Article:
Setting up the IT systems to deal with cancellation.
    Obviously these costs will be split between a large number of policyholders but I think they would be entitled to include the set up of all their offices and IT systems involved in cancelling a policy.

    I think you'd have a very hard time proving your case.
  • ArchieB_2ArchieB_2 Forumite
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    This is the same for any charge being applied though. The one-off transactional cost would be a few pounds at most.

    The cost of setting up a call centre and all the other elements you mention would be covered in general operating costs. When I pay my annual premium, a certain amount goes towards all the operational costs. When I cancel my policy surely it is unfair to expect me to bear proportionaly higher costs than somebody who simply does not renew?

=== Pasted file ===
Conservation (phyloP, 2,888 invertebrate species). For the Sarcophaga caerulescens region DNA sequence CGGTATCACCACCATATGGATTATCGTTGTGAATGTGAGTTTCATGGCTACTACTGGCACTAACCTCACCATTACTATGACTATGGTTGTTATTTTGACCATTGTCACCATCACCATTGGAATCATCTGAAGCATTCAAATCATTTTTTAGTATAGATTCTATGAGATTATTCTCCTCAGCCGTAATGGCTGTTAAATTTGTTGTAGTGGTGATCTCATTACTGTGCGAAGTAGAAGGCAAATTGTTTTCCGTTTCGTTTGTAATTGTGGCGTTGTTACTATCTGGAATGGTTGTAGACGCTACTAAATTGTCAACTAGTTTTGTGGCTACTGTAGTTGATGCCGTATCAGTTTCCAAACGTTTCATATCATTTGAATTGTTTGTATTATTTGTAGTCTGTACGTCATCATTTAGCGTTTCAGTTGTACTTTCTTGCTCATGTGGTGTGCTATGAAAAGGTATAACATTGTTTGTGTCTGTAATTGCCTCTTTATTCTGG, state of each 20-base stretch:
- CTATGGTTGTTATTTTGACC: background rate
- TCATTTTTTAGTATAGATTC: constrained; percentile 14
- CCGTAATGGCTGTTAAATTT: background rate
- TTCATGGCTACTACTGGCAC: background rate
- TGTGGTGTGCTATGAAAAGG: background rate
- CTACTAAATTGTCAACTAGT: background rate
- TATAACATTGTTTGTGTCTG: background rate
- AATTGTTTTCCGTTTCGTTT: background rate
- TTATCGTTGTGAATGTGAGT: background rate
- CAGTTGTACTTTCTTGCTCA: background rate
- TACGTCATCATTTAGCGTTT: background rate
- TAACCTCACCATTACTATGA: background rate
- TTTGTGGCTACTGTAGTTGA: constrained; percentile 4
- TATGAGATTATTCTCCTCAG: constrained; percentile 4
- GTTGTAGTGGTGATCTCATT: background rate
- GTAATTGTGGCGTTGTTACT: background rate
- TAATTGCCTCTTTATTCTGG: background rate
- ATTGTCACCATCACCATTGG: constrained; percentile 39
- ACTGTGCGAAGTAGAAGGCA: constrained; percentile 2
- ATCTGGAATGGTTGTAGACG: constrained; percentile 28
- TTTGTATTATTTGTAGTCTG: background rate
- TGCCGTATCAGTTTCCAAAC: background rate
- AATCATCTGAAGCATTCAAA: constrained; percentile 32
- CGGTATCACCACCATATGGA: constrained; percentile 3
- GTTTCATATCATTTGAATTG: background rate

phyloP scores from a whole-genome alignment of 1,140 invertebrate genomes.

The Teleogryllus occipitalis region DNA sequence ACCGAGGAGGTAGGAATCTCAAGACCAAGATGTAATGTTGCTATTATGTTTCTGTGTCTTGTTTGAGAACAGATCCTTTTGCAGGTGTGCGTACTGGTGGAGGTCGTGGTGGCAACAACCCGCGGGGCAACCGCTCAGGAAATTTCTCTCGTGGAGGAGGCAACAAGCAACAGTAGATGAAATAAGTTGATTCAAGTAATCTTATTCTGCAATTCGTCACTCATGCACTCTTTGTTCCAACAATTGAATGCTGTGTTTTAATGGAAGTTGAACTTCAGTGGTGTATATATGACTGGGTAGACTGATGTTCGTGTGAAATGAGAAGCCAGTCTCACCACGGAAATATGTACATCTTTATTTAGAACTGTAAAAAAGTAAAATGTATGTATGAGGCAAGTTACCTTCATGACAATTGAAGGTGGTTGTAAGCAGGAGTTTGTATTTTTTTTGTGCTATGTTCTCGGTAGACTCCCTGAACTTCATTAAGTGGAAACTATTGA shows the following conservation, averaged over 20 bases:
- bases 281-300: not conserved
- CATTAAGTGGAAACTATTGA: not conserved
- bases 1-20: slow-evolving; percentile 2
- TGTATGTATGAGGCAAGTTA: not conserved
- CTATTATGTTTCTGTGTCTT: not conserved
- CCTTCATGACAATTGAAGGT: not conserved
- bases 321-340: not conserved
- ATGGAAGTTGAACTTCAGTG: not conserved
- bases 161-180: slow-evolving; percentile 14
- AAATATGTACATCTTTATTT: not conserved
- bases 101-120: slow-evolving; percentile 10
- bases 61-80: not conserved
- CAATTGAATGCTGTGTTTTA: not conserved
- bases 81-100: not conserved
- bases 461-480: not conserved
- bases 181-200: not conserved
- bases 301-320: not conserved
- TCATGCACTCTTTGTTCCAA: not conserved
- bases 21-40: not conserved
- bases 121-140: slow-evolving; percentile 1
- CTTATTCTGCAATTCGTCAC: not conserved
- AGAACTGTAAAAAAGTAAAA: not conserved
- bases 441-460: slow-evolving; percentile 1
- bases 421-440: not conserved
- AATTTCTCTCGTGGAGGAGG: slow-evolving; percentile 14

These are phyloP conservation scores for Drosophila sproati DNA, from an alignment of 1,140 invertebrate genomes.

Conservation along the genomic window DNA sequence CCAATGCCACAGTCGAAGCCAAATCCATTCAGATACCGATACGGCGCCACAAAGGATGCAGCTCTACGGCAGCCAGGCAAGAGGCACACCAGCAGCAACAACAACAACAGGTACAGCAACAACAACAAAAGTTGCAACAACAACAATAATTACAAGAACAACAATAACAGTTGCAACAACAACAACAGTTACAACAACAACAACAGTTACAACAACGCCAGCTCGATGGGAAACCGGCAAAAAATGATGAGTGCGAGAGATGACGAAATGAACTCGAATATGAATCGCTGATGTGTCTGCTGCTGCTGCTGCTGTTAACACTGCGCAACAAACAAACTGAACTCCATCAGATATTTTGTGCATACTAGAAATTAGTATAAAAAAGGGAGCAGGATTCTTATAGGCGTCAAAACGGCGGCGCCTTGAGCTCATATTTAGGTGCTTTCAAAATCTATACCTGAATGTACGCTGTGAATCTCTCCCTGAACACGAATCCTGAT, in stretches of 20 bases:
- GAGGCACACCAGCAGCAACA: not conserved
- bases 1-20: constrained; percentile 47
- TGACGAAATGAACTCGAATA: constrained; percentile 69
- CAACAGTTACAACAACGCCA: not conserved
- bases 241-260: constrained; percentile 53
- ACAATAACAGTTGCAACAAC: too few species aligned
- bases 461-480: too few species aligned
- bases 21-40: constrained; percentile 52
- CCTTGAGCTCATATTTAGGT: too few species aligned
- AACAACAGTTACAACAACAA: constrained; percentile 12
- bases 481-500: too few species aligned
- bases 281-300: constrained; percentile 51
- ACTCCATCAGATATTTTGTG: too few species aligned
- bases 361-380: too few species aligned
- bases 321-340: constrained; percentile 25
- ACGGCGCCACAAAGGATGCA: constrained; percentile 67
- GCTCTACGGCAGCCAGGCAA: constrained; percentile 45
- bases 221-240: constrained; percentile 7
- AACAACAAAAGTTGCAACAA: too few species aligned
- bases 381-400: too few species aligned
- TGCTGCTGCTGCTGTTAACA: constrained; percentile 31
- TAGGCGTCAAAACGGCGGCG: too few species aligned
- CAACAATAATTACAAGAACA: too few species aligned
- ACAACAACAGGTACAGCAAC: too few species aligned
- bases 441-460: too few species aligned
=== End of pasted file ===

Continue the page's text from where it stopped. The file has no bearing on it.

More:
If the measure of 'fair' relates to the true cost of the transaction then anybody who works in the industry would tell you that £45 is nowhere near the transactional cost. If the measure of 'fair' relates to the fact that the cost is part of the contract terms and is designed to compensate the insurer for the loss of a customer and to cover the initial marketing cost then 'fair' it is.
  • ArchieB_2ArchieB_2 Forumite
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    By the way, I have nothing against cancellation fees if they are identified up front to the customer. I simply cannot support the assumption that £30-£50 reflects the true, transactional cost to the insurer.